Billions. By now we all know how much loadshedding cost the South African economy. But what was the cost to South African shoppers trying to get the most out of their rands? We used our people-led, proprietary research tool, 34° Families, to find out what changes come about when the lights go out.
“Ndithenga izinto ebendingazimiselanga ukuzithenga (I buy items I did not budget for),” says Theodora, a married mother of five from Philippi, Cape Town. For her, like others, the new items her family needs to withstand these unstable times make it harder to manage financially.
Theodora, a long-standing 34° Family member.
Tins are in
Non-perishable items find their way into trolleys and baskets. Ingrid, a caring mother of six and mall cleaner, says, “I buy non-perishables because I’m scared of waste.” The usual staples of bread, milk, rice and mielie meel have changed. Instead tinned fish, samp and beans, and meal stretchers have become the new essentials, at a cost.
The rotten truth
For all of our 34° Family members, inyama (meat) is the most expensive item on their grocery list every month. Meat is a staple in the diets of most South Africans. What’s tough to swallow is that it’s the product that generates the most waste as it spoils every time the fridges turn on and off.
Gas stoves have become a fixture in the homes of our Families so that they can feed their own families when there’s no power. The average gas stove costs around R350 a month on a payment scheme or R4000 once off – an entire month’s transport costs for some.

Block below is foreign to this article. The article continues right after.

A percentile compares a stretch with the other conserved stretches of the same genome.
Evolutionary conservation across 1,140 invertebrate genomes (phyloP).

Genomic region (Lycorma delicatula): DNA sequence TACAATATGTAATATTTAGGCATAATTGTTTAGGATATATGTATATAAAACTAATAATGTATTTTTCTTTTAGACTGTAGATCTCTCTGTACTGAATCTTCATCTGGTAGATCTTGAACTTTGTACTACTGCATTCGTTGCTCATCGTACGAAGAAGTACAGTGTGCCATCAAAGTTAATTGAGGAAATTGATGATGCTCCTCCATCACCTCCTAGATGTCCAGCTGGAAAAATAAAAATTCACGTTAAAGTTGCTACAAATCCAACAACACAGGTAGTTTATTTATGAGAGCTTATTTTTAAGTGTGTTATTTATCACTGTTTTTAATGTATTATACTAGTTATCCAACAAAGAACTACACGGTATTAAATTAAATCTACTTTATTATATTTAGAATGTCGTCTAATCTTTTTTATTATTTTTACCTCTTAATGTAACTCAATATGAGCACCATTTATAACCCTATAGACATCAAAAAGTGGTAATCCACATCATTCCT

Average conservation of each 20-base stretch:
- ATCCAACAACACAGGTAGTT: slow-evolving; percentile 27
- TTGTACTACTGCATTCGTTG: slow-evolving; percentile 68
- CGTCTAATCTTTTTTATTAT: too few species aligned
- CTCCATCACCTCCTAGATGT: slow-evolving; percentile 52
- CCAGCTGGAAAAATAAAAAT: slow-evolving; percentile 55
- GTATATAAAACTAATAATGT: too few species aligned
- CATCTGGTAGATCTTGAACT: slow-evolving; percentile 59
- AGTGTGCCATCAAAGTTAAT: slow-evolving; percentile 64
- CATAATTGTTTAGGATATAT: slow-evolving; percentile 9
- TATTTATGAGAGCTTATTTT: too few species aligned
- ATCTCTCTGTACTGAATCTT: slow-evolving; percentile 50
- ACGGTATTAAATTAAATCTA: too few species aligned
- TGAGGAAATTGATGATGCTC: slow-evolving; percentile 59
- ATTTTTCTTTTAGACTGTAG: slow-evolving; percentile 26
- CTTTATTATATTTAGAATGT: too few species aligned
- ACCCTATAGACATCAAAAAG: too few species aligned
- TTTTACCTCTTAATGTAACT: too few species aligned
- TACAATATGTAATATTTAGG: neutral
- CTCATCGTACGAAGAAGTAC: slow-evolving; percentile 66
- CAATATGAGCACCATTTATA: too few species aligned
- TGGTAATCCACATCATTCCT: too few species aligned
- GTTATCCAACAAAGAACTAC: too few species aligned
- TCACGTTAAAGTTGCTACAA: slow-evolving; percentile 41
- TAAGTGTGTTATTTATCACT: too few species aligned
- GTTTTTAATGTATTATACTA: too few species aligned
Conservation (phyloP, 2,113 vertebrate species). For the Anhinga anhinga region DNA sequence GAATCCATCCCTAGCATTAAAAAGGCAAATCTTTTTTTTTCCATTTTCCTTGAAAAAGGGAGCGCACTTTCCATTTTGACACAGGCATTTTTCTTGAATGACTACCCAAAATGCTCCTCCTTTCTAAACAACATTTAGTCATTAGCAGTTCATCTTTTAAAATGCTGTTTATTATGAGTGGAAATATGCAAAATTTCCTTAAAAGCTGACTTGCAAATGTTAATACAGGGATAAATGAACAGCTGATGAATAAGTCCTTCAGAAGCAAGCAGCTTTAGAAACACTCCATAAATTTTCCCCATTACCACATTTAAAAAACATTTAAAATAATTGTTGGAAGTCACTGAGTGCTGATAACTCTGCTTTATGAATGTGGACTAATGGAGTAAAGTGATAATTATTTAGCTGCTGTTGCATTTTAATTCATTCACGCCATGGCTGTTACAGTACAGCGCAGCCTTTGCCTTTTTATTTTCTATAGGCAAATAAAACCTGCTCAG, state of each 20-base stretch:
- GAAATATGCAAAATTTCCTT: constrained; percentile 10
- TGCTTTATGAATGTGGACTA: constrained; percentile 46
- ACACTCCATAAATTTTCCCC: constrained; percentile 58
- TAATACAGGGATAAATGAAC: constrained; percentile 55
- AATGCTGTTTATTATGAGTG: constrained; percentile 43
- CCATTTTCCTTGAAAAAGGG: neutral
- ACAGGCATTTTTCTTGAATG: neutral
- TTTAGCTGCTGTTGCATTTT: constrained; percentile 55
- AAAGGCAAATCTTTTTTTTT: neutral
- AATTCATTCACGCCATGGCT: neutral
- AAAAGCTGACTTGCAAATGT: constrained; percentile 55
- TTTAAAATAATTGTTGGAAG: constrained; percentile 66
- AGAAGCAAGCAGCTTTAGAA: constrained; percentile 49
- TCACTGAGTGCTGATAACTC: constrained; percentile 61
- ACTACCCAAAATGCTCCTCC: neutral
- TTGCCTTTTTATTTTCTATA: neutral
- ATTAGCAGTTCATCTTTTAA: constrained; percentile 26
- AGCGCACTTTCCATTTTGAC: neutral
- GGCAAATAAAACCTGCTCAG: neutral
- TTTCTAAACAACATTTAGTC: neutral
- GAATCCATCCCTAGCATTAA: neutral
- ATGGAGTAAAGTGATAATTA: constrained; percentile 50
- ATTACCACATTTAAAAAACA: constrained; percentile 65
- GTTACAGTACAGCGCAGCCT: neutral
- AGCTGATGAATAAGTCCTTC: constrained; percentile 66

It’s not just the lights that go out
Beyond what is and isn’t going into baskets due to loadshedding, it affects social spending too. We asked Chantel, the primary caregiver and shopper in the family, how her lifestyle has changed. She told us she doesn’t go out as often as she used to, “All our money goes straight to every extra item we buy.”
Where to from here?
Even with the new loadshedding winter plan in place, which promises to give us a more stable power supply when we don’t have one, it’s a bleak outlook for South African shoppers. However, the heroic optimism and resilience of our people drive us forward and our Family members are positive. “I believe one day we will wake up to a loadshedding-free South Africa,” says Ingrid, a sentiment corroborated by all our Families.
It’s clear that loadshedding is far more than an annoyance to a lot of our people and people are important here at 34°. Our research tools aren’t used to sell, but to understand. They are used to secure and nurture relationships with communities of different people, because with a real-world understanding we are able to solve our clients’ business problems in a way that makes them relevant to their customers.
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